And every now & then someone (usually Lorie)  has a burst of energy & finds the time to create something special. This weekend it was tomato & peach jam,  using tomatoes, peaches, sweet onions & garlic – all ingredients that we have on hand right now (and that happen to be in the CSA box this week). It turned out great, so here’s the recipe …

Roasted Tomato & Peach Jam


This recipe was given to us by a customer at market. It originally comes from U of T student Lauren Classen. It is a chunky, savoury/sweet jam. Lauren spooned it into whole wheat tarts and won 1st place in the Feast of Fields appetizer contest. Spread this jam on baguette slices with Ontario goat/sheep cheese, or on sliders or mini pizzas.

10 ripe tomatoes (about 4 lb/2 kg) halved horizontally

10 ripe peaches (about 2 lb/1 kg) unpeeled, pitted, chopped

1 medium sweet onion chopped

4 cloves garlic

2 tsp (10 ml) sugar

¼ cup (60 ml) olive oil

1 tsp (5 ml) sea salt, or to taste

2 tbsp (30 ml) chopped oregano leaves

Place tomatoes cut side up, without overlapping, on 1 side of a large rimmed, baking sheet or in a large roasting pan. Pile peaches & onions on the other side. Stick garlic between tomatoes. Sprinkle sugar on just the tomatoes. Drizzle olive oil & sprinkle salt & oregano over everything.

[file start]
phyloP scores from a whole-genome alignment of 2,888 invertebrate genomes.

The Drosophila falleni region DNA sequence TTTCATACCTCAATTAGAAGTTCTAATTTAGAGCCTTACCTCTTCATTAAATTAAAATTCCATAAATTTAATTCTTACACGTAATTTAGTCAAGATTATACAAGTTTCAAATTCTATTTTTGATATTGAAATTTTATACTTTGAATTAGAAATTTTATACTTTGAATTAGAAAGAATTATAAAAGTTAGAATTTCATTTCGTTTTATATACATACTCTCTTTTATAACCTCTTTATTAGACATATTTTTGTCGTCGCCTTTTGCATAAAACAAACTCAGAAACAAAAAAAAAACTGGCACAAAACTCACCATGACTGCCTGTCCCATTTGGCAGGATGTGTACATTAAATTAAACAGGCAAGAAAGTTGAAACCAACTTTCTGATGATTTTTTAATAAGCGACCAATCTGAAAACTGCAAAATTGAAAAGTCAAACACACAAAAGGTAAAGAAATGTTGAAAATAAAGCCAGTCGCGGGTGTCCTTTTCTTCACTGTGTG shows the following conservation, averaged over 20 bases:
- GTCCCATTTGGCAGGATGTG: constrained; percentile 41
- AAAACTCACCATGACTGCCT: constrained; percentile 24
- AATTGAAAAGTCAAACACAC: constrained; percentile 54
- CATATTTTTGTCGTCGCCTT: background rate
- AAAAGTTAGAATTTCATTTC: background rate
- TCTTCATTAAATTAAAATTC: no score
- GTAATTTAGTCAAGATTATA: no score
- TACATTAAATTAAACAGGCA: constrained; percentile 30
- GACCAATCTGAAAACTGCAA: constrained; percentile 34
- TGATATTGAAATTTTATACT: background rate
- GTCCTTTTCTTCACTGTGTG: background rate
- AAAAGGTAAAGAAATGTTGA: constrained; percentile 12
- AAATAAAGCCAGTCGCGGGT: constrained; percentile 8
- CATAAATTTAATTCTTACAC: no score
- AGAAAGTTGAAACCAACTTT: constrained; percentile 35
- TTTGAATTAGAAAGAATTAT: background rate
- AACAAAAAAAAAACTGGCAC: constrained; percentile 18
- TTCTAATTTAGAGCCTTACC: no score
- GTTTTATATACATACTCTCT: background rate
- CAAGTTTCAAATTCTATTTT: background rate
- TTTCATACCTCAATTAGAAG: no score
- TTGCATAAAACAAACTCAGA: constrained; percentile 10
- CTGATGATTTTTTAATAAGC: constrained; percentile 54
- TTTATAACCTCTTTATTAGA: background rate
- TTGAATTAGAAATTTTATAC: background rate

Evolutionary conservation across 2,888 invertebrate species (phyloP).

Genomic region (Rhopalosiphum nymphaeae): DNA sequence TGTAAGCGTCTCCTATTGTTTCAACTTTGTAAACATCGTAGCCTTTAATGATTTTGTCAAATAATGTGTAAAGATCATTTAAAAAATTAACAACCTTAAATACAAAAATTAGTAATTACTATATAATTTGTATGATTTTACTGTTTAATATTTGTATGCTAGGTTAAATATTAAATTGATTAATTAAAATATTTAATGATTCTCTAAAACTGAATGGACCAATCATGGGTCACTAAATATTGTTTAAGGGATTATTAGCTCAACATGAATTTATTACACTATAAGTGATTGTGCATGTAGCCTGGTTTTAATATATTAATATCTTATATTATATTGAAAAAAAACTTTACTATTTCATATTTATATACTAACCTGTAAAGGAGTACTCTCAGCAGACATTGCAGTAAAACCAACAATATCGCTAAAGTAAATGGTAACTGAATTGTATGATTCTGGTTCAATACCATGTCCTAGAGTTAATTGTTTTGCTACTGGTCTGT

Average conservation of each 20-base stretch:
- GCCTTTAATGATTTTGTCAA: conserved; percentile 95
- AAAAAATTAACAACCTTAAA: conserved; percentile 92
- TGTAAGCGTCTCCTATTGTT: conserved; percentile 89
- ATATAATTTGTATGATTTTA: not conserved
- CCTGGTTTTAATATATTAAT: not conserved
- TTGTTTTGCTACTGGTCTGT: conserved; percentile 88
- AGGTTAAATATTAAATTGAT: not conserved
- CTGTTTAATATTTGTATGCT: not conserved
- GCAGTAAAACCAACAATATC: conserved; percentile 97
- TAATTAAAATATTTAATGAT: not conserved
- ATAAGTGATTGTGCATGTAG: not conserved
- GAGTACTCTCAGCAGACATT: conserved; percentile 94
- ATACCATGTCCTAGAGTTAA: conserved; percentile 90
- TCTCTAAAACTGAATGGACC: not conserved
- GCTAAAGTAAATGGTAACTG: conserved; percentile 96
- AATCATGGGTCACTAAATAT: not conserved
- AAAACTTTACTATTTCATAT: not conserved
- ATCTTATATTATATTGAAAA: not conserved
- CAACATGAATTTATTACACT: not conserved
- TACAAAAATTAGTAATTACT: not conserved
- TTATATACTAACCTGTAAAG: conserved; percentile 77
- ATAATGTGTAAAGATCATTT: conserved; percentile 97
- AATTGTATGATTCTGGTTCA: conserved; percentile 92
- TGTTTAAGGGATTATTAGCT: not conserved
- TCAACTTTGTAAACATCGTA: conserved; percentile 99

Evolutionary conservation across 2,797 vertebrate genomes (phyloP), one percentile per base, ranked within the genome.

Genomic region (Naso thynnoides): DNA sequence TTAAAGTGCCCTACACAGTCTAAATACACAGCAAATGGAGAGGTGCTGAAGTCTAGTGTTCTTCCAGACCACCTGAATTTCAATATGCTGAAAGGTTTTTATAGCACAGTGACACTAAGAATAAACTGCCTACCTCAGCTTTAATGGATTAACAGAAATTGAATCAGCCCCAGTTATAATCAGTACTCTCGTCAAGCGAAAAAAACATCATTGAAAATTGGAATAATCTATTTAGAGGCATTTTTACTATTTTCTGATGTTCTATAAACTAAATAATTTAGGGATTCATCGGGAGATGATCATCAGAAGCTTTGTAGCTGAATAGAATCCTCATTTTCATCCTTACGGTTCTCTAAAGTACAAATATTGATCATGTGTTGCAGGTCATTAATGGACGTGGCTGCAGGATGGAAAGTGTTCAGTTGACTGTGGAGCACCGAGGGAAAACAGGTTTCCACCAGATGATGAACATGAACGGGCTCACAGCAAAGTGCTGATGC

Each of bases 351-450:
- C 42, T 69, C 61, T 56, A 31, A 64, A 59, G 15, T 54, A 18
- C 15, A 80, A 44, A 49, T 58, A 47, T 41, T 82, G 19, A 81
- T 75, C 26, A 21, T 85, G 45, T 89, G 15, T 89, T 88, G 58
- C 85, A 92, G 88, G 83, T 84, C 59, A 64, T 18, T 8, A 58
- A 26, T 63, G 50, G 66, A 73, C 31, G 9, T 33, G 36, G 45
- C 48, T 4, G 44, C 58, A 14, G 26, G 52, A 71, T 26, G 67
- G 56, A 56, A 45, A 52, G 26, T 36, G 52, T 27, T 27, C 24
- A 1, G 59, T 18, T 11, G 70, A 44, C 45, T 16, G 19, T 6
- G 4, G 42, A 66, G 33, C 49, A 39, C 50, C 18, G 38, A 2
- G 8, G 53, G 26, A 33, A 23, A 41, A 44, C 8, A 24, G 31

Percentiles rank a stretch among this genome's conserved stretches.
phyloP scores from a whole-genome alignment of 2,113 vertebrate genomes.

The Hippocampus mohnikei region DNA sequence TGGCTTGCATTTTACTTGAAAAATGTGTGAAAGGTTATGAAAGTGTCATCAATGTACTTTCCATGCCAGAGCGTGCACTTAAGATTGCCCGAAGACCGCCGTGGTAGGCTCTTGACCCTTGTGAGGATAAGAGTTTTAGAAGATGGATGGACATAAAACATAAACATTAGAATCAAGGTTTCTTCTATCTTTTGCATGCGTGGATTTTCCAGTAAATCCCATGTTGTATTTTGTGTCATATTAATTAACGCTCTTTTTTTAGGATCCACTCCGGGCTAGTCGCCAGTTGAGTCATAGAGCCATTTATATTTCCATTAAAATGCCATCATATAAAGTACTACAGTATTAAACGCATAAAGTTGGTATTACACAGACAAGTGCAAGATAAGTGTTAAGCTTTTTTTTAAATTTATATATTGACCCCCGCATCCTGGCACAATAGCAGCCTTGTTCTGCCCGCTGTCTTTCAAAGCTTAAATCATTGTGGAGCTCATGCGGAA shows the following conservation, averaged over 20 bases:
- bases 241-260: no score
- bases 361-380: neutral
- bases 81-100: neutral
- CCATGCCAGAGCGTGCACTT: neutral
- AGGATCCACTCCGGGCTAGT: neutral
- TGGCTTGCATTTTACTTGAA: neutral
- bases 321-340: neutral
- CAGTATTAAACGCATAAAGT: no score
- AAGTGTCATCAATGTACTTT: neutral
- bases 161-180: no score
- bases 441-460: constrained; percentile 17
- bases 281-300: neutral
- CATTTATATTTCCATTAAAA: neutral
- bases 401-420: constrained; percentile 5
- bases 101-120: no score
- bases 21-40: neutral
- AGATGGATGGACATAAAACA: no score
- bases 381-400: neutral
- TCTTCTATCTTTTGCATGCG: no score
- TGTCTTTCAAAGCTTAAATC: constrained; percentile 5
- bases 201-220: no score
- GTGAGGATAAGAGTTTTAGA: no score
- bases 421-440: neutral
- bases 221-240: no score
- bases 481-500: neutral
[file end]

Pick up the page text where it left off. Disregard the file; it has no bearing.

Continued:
Roast in a preheated oven at 400F (200C) for 40 minutes; onions & peaches will start to brown on edges. Smash tomatoes with a spatula to release juices.

Mix everything together. Bake, stirring every 15 min. until tomatoes are dark, moisture has evaporated, and mixture is consistency of thick jam, about 1 hour. Taste & adjust salt or sugar.

Serve warm or cold. Refrigerate in sealed container up to 1 week or freeze.

** We probably roasted this jam for closer to 2 hours – our tomatoes are so juicy this year, they take longer to thicken. Increase the peaches for a sweeter jam. It is more savoury than sweet with the given proportions. We also cut down on the amount of garlic, and added some black pepper which the recipe did not call for. 

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Here’s another recipe, recommended by one of our CSA members. She claims to not be a bread baker, but loved this loaf – called it the best bread she’s ever made!


Fresh Tomato & Herb Bread


Serves: Makes 1 large loaf


  • 2 cups cherry tomatoes or quartered Roma tomatoes
  • 1 tablespoon extra virgin olive oil
  • 2¼ teaspoons instant (rapid rise) yeast
  • ¾ cup warm water
  • 2 tablespoons honey
  • 1 tablespoon extra virgin olive oil
  • 3½ cups all-purpose flour
  • 2 teaspoons salt
  • ¼ cup chopped mixed fresh Italian herbs (rosemary, basil, marjoram, thyme, sage, dill, oregano, parsley)


  1. To roast the tomatoes, spread them out on an aluminum foil-covered baking sheet and toss with 1 tablespoon olive oil. Preheat the oven to 400 degrees F and roast for 10-15 minutes or until the skins of the tomatoes are collapsed and just barely beginning to brown. Puree the tomatoes in a blender and set aside.
  2. Combine the water, yeast, honey and 1 tablespoon of olive oil. Set aside.